November 28, 2007
Book: Pope Benedict XVI: The Conscience of our age — A Theological Portrait
Author: D. Vincent Twomey, S.V.D.
Ignatius Press. San Francisco, CA. 2007. Pp. 202
An Excerpt from the Jacket:
Vincent Twomey, a former doctoral student of Joseph Ratzinger and long time friend of Pope Benedict XVI, felt the need to respond to the common question he heard often after the papal election, “What kind of person is the new Pope?” Often Twomey had read false depictions of both the man and his thought – especially the image presented by the media as a grim enforcer.
Fr. Twomey offers here a unique double-presentation of the man, Pope Benedict XVI — “a theological portrait” that encompasses both an overview of the writings, teachings and thought of the brilliant theologian and spiritual writer, as well as the man himself, his personality traits, and how he communicates with others. Twomey shows that the Pope’s style is really the opposite of the negative and inaccurate past depictions of Ratzinger. Benedict is indeed very pastoral and will first win the hearts of the people who can then read his writings for themselves. His first encyclical, God is Love, underscores that approach.
Twomey also reveals that the secret to Benedict’s serene dignified manner is his openness to beauty and truth. He lives for others and is not preoccupied wit his own self. He is a man that Twomey says “has the courage to be imperfect”, showing he has a deep humility and that he strives for teaching the truth even when he is misunderstood or not properly presented.
An Excerpt from the Book:
The faith of ordinary Catholics has been shattered by many developments in the Church, not least in the way the liturgy is celebrated. Ratzinger knows that tradition is a living thing. The past cannot be simply “restored” (like some old building) as though nothing had happened in the meantime. Restoration, as advocated by Ratzinger, must of necessity be creative, rooted in theology, and concerned with the essentials, not the accidentals. Our task is to allow a new form of liturgy to emerge organically under the guidance of sound theological priniciples tested in tradition. It should be a form of liturgy that is at the same time “familiar”, a liturgy where people feel at home and yet long for that Home beyond. But it must be a liturgy that, though it transcends all cultures, yet echoes each people’s own culture. Finally, it must be a spiritual liturgy, one that will provide the hope and inspiration we all need in the rough and tumble of everyday life.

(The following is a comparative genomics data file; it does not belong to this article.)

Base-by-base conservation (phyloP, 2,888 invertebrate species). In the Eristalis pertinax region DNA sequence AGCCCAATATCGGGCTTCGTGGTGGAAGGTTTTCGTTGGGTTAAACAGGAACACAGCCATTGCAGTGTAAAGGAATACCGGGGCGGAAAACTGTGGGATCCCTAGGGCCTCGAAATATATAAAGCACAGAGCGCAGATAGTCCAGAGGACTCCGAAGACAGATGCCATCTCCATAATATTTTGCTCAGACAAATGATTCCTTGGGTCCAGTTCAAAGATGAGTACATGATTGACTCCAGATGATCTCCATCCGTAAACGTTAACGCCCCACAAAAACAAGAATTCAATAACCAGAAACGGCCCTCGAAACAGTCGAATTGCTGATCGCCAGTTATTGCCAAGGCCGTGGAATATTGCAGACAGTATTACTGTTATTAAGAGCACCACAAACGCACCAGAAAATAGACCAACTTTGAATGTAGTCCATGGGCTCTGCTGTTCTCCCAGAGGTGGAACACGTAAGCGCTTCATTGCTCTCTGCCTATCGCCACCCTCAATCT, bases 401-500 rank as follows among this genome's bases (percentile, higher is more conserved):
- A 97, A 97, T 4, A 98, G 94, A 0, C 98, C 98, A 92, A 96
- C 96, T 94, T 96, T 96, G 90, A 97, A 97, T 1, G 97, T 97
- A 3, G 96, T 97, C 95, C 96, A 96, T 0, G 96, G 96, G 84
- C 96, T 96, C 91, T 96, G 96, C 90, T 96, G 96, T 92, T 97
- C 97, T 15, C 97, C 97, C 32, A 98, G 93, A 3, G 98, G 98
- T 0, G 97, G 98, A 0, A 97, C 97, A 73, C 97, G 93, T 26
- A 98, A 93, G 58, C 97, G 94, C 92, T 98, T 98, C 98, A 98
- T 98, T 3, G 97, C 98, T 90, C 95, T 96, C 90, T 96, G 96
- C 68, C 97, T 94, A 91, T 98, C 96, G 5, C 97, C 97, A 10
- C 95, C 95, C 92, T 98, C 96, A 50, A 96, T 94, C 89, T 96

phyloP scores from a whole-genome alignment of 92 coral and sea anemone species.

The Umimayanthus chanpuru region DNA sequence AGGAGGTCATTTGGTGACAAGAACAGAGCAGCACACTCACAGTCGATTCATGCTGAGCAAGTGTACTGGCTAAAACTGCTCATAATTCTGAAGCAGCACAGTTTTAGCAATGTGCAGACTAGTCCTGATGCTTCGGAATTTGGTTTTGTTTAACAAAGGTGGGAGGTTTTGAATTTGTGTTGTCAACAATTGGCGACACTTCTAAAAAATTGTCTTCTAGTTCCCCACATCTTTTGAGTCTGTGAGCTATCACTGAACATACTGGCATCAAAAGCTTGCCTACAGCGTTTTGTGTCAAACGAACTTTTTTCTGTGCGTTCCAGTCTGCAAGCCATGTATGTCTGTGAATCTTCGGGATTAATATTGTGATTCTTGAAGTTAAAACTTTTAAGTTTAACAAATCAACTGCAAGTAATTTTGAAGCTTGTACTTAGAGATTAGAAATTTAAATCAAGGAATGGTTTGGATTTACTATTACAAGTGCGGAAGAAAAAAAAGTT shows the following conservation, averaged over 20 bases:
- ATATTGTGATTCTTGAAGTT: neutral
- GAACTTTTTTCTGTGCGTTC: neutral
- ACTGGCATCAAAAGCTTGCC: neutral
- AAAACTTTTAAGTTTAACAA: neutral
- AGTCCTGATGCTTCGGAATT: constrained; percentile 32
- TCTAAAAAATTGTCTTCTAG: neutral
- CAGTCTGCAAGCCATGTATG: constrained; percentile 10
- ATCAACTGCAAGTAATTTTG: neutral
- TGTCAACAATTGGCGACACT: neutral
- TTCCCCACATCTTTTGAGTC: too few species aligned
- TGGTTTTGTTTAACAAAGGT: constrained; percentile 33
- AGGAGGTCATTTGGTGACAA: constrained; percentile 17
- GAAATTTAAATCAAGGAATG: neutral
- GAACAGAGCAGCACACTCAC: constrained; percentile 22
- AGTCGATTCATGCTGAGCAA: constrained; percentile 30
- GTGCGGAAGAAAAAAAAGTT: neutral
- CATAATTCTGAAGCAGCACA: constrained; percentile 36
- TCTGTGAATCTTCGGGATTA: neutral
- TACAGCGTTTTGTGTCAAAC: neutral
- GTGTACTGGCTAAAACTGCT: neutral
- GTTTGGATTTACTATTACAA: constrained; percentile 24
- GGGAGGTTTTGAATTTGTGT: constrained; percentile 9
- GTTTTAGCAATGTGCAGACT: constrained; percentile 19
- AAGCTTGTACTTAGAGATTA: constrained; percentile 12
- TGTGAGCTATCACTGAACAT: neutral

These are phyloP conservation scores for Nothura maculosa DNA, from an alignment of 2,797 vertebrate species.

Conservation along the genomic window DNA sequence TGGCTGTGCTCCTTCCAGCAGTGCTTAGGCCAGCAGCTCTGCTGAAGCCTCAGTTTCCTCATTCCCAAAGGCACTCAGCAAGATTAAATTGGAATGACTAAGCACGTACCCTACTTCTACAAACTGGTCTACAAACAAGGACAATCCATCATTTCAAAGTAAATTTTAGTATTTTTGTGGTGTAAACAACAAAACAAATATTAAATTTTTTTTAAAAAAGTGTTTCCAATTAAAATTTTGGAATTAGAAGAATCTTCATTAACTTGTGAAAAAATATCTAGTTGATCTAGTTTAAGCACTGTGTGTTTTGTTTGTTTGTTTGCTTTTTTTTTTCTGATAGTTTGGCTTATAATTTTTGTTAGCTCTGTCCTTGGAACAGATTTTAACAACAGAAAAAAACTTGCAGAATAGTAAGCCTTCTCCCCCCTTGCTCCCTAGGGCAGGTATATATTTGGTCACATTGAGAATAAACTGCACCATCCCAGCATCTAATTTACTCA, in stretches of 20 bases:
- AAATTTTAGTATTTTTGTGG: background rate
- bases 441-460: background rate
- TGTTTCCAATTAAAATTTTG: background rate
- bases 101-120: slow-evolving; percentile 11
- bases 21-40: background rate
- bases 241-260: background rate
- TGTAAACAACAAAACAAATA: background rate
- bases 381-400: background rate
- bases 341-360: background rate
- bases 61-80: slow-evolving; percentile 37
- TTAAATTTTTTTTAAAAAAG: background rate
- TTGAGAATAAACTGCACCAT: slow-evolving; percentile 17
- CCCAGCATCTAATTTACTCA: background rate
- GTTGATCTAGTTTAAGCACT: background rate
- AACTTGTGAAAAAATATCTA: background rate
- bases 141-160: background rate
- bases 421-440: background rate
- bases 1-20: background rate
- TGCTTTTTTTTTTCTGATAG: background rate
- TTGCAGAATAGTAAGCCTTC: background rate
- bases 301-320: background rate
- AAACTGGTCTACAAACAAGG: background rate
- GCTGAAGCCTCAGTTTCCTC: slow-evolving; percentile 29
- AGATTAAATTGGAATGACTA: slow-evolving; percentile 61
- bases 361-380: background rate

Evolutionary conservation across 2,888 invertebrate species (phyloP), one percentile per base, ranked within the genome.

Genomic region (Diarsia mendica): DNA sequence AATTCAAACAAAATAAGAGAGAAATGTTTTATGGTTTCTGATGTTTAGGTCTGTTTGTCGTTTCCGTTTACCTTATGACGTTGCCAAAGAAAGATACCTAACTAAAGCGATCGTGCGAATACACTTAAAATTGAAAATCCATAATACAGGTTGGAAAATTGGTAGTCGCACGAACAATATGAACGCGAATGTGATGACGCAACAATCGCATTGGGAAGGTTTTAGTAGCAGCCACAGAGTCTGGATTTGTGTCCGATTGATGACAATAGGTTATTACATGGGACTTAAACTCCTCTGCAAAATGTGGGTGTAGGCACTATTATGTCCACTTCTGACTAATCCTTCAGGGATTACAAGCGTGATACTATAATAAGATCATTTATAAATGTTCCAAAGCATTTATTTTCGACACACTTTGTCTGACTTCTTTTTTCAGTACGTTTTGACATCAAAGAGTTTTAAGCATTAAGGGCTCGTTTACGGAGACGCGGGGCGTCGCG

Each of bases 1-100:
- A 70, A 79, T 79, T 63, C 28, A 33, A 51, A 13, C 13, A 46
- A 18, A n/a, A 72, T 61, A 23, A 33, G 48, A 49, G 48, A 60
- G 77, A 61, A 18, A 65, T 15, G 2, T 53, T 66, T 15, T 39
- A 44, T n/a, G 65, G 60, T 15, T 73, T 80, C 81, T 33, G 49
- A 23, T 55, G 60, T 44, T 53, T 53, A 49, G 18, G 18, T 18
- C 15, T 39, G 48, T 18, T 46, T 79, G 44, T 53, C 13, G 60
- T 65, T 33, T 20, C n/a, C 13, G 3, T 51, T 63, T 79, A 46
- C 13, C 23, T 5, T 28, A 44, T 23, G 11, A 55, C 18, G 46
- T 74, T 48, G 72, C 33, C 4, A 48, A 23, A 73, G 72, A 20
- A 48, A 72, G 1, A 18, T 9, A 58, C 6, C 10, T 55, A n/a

Table of Contents:
1. The Conscience of the Teacher
2. Ratzinger’s Writings: An Overview
3. The Role of Conscience in Theology
4. The Role of Conscience in Politics
5. What is Conscience
Appendix 1 A Critique
6. The German Pope: Guilt by Association
7. The Future under Pope Benedict XVI
Epilogue: A Question of Fairness: Critique of a Biography
Appendix 2 Sermon by Pope Benedict XVI